Highlights of the BMC Series: August 2020

Virtual reality video promotes effectiveness in advance care planning • Changes in sedentary behavior in European Union adults • Analyses of key genes involved in Arctic adaptation in polar bears • Improving the impact of non-pharmaceutical interventions during COVID-19 • Protocol registration issues of systematic review and meta-analysis studies

BMC Palliative CareVirtual reality video promotes effectiveness in advance care planning

Person wearing a VR headset

Watching a Virtual Reality video was found to be an effective decision-making aid for people making an advance care plan. Advance care planning offers people the opportunity to plan their future care and support, including medical treatment, while they have the capacity to do so. Legislation allowing advance care planning is relatively new in Asia and has been recently introduced in Taiwan. Taiwanese people must complete a consultation before formally documenting their wishes. However, health and legal literacy can be a barrier to people making fully-informed decisions about their future care. Wan-Ting Hsieh showed 120 people a short video in virtual reality that documented typical scenarios in end-of-life care, such as hospice home care and the withdrawal of life support. After viewing the video, participant’s preferences for not accessing the medical treatments shown and the ability to make a decision about their future care increased. The study provides evidence for how VR tools could be further rolled out as decision-making aids and bridge gaps in health and legal literacy for important decisions about their future.


BMC Public HealthChanges in sedentary behaviour in European Union adults between 2002 and 2017

Watching TVSedentary behaviors rose between 2002 and 2017 in the European Union, particularly in men. Sedentary behavior is an important risk factor for mortality and continues to be a public health challenge with significant health, social and economic consequences. López-Valenciano et al. analyzed data that surveyed European Union adult citizen’s physical activity and sedentary behaviors. In 2002, half of those surveyed were inactive for more than 4.5 hours each day; by 2017 this had risen to 54.5%. The researchers suggested a number of factors could account for this increase in sedentary behavior, such as longer commutes and labor-saving devices at home and work. The authors also attributed people’s interaction with technology such as smartphones and streaming services with increasing physical inactivity. The study provides supporting data for strengthening public health policies and international efforts to tackle rises in sedentary behavior.


BMC GenomicsAnalyses of key genes involved in Arctic adaptation in polar bears suggest selection on both standing variation and de novo mutations played an important role

Polar bearGenomic mechanisms behind the rapid adaption of polar bears to arctic environments have been revealed. Polar bears rapidly evolved several traits from its closest living relative, the brown bear, that has promoted the species’ survival in arctic environments. Castruita et al. studied the genomic mechanisms underpinning how these characteristics were selected in polar bears by analyzing the genomes of more than 100 polar bears and 33 brown bears. The analysis revealed that a combination of standing variation in ancestral gene pools and de novo mutations in polar bear lineages may have promoted the rapid adaption of polar bears to arctic environments. The study provides a comprehensive assessment of the genomic mechanisms behind how polar bears rapidly adapted to the Arctic.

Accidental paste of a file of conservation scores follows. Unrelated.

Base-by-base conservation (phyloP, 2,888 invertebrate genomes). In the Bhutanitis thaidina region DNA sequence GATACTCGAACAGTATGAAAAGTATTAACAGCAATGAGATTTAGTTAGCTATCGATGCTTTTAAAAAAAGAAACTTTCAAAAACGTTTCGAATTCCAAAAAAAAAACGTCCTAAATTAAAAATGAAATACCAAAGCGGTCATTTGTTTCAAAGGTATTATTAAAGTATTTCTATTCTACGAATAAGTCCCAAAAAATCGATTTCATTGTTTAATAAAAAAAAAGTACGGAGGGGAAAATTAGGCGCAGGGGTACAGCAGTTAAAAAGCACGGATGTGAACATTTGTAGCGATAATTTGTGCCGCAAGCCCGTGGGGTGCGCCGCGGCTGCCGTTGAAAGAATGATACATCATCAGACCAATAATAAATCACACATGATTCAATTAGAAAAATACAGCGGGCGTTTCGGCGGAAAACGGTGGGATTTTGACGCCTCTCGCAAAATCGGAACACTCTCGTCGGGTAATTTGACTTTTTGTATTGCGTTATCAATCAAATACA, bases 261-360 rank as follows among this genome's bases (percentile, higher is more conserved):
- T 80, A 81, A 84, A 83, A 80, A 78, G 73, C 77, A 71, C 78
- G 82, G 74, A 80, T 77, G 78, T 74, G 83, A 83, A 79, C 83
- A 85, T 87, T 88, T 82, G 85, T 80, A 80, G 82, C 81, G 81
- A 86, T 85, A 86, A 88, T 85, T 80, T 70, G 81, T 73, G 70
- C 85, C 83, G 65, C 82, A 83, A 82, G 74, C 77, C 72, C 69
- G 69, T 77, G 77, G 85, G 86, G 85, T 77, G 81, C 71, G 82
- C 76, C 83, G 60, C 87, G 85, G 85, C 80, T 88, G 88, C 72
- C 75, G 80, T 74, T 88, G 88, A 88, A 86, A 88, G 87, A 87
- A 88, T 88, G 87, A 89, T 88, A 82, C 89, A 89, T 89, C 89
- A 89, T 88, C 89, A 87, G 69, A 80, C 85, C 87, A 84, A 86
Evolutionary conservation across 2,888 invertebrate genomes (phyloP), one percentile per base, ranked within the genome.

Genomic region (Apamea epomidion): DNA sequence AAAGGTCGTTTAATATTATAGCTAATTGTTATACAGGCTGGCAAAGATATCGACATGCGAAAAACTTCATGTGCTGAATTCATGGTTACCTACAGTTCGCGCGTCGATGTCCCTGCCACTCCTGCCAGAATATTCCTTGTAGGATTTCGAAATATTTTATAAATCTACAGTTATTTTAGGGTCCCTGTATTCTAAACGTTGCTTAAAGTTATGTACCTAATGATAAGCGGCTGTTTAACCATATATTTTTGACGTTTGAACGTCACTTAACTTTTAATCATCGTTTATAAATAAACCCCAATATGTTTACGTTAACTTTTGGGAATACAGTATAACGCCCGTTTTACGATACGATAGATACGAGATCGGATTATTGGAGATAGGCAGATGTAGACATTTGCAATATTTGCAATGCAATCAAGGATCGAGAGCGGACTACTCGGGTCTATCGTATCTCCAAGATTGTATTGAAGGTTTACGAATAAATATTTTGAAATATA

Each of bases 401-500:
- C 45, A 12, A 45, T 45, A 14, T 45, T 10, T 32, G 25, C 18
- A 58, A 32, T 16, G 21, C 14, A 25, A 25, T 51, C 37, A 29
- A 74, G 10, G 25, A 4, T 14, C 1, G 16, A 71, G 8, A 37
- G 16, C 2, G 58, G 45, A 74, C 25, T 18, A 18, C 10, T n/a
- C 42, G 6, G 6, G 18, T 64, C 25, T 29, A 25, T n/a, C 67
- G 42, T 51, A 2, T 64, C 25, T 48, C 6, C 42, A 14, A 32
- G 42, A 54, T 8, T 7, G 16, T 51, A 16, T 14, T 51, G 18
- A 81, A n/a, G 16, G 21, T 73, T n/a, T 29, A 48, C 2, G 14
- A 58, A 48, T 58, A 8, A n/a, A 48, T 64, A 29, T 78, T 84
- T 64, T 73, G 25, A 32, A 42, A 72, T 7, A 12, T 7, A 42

BMC Infectious DiseasesImproving the impact of non-pharmaceutical interventions during COVID-19: examining the factors that influence engagement and the impact on individuals

People wearing masks at a bus stopCommunity compliance with non-pharmaceutical interventions in a pandemic may be influenced by the perceived severity of illness in the community. In an effort to flatten peaks of COVID-19 infections, governments have introduced various non-pharmaceutical interventions, such as social distancing, lockdowns, and the use of face-coverings. However, how much of a positive impact these interventions have relies on community understanding, engagement, and compliance. Seale et al. conducted a rapid review of the literature to study the factors that impact community engagement with government interventions. The emerging theme identified by the review was how can an environment be created that supports and promotes the adoption of non-pharmaceutical interventions in the community? The authors suggest integrating community co-design of supporting communications and materials to promote engagement and compliance with interventions.


BMC Medical Research Methodology Protocol registration issues of systematic review and meta-analysis studies: a survey of global researchers

Person wearing a yellow jumper typing on a laptopAlmost half of systematic review and meta-analysis authors have never registered the protocol for their study a survey finds. Registering a systematic review protocol promotes transparency, prevents bias, and duplication of work. Cochrane and other bodies recommend prospectively registering systematic review protocols but journals do not mandate it, contrasting with their registration requirements for clinical trials. Tawfik et al. surveyed 270 systematic review and meta-analysis authors to assess researchers’ knowledge and attitudes towards systematic review protocol registration. Survey respondents acknowledged a lack of knowledge surrounding obligation and importance about protocol registration. The study calls for collaborative efforts to raise awareness of the benefits of systematic review protocol registration in the research community.

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